IIN SUPPORT From Vietnam’s communist economy, comrades could expect the government to provide them with health care, education, housing, and entertainment. In today’s free-market Vietnam, those needs are still served by a dominant entity, albeit a capitalist one. Vingroup, the country’s largest conglomerate, and its two listed subsidiaries, Vinhomes (a property developer) and Vincom Retail (providing other real estate services), together account for 28% of the floating shares in the Vietnam Stock Index (see graph). . Their income is equivalent to almost 2% of the Vietnamese. GDP.
Having made Vingroup a dominant force in the country, its founder and chairman, Pham Nhat Vuong, now wants to make it a household name abroad. In December, the group announced plans to list VinFast, its electric car division, in the United States this year, open showrooms across the West and sell 42,000 electric vehicles (GOs) globally by 2022, up from the previous target of 15,000. On March 29, in the boldest move yet, VinFast said it would invest $2 billion in its first overseas factory, to be built in North Carolina with the capacity to make 150,000 GOone year.
It’s quite a journey for a company that got its start in 1993 making instant noodles in Ukraine, where Vuong found himself after studying geological engineering in the Soviet Union. He later expanded operations to his home country and in 2010 he sold the Ukrainian business to Nestle, a Swiss food giant, for $150 million. The Vietnamese arm became Vingroup. He has been building up lines of business ever since, making Vuong, which retains a majority stake in the parent company, the richest man in Vietnam.
Between 2011 and 2021, Vingroup’s revenues grew nearly 50-fold, to more than $5 billion. Gross operating profit has increased tenfold in the last decade, to around $800 million. Vingroup’s share price is also 50 times higher than at its initial public offering in 2007. It spun off Vincom Retail in 2017 and Vinhomes a year later, retaining majority stakes in both. These lucrative real estate deals generate most of the parent company’s profits.
Now Vingroup wants more to come from the more technological sectors, says Le Thi Thu Thuy, deputy of Vuong at Vingroup and CEO by VinFast. In particular, the company is looking GOyes To do this, the group is reorganizing its industrial divisions. Last year it liquidated VinSmart, an unlisted subsidiary that had seized just over 10% of the domestic smartphone market with its own models, and launched two new GO-focused high-tech companies: Vin IT ISa battery manufacturing subsidiary, and Vin AI, a machine learning arm that is run by a former researcher at DeepMind, Google’s artificial intelligence unit, and tasked with developing self-driving technology. As part of the electric switch, VinFast will also stop making gasoline vehicles by the end of this year.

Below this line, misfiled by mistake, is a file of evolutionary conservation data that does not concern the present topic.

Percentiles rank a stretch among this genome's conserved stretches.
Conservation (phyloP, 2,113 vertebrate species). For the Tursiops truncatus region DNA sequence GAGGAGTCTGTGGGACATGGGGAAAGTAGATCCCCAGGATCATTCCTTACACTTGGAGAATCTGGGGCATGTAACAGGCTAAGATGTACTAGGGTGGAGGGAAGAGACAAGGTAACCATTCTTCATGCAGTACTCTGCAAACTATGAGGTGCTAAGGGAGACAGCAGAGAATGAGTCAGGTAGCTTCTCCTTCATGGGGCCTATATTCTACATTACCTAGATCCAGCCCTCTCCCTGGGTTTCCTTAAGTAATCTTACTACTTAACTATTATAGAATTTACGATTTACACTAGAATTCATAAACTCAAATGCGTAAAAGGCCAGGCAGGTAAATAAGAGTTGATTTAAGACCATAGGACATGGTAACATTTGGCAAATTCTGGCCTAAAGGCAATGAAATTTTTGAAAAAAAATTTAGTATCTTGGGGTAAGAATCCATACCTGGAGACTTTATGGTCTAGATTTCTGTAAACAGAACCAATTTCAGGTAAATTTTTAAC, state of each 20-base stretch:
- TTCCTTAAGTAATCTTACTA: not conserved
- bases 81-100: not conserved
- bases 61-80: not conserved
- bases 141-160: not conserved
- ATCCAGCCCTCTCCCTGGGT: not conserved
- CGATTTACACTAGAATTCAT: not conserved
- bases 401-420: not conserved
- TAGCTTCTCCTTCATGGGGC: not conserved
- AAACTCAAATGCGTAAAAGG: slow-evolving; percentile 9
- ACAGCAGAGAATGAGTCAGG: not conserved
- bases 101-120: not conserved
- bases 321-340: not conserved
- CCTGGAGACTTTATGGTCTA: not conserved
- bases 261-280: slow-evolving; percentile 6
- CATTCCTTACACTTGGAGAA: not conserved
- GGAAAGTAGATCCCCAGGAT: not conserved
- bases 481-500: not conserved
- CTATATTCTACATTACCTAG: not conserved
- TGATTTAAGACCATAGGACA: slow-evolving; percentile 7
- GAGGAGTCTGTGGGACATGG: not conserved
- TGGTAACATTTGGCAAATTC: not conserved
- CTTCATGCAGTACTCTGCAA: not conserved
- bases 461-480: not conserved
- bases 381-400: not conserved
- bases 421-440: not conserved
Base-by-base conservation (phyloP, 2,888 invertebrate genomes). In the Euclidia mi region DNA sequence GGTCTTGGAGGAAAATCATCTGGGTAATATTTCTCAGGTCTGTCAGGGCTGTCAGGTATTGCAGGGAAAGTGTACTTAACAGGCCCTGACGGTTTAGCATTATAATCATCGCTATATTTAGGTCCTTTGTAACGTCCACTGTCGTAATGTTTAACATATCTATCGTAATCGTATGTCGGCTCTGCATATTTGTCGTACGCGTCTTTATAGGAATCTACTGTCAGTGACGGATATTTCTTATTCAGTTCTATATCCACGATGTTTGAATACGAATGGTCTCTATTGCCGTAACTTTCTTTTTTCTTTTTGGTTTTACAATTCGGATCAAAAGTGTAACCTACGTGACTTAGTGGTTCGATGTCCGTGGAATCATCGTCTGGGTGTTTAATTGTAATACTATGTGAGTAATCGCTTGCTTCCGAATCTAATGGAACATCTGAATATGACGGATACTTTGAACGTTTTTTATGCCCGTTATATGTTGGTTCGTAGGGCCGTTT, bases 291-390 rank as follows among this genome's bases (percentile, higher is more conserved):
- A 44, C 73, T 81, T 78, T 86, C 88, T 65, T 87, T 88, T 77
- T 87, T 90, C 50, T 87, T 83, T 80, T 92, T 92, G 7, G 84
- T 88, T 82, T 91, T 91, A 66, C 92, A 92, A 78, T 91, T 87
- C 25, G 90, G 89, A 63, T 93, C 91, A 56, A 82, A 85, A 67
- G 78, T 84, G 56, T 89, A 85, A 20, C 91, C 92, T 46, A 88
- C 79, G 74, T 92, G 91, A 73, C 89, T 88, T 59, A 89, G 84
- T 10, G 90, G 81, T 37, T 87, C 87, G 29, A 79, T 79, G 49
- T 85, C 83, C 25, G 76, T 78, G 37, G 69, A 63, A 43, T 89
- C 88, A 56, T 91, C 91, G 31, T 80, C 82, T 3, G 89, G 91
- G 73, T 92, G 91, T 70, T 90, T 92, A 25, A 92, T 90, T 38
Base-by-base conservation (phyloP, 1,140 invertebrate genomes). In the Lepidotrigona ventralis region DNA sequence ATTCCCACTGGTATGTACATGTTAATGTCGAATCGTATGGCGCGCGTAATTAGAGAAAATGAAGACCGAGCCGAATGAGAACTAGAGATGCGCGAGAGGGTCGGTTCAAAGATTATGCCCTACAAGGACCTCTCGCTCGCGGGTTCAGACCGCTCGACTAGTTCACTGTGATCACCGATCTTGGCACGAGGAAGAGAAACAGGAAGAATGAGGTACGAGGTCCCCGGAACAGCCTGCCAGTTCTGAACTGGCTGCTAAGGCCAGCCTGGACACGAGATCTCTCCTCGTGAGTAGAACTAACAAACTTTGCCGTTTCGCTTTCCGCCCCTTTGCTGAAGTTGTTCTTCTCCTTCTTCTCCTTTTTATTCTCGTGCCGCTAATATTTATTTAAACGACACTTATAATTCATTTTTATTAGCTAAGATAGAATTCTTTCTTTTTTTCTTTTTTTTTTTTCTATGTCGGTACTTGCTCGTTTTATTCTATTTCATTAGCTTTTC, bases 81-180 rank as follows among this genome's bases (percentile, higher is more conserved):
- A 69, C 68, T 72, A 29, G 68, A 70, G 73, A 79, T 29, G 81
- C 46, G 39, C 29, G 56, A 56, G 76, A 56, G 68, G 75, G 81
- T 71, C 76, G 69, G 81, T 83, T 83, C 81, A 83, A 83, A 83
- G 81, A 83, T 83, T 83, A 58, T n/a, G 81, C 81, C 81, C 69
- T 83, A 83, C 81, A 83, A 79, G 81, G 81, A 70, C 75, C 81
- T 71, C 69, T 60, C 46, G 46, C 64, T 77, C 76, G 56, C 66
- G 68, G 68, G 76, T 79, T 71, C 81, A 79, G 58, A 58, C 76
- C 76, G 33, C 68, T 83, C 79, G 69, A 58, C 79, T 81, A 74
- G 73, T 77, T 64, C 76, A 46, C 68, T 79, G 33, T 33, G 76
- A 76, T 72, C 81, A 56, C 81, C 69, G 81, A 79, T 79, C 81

The plan is to conquer the world GO market with fancy new models and a clever new business model. VinFast will sell cars while leasing their batteries, which represent a large part of a GOthe cost of that lowers the sticker price, as well as easing concerns about long-term decline in range as batteries degrade (the company will replace those that no longer recharge properly). $41,000 from VinFast PV8 is one of the cheapest electric all terrainIt’s around, even after taking into account monthly battery payments of $100 or more.
Vietnamese President Nguyen Xuan Phuc, whom Vuong took for a ride in a PV8 at the VinFast factory in Haiphong earlier this year, he certainly seemed impressed. Subsequently, Mr. Phuc reiterated how Vingroup’s business objectives dovetail with the government’s economic goals. These include the creation of large, internationally competitive conglomerates in the mold of South Korea. chaebol like Samsung. No Vietnamese company is a better fit than Vingroup.
However, ambition does not guarantee success. Vingroup’s industrial businesses, of which car manufacturing is by far the largest, posted a net loss of around $1 billion last year. Chris Robinson of Lux Research, an analysis firm, is skeptical of VinFast’s ability to compete with established automakers like Volkswagen, which is pouring billions into affordable products. GOs, or Tesla, the superstar of the industry. He believes that VinFast will have a hard time gaining a large market share outside of Southeast Asia. Wall Street’s enthusiasm for upstarts GO it has cooled of late in the US, which could dash VinFast’s hopes of a successful New York listing. World motorists and investors may be harder to impress than Phuc. ■
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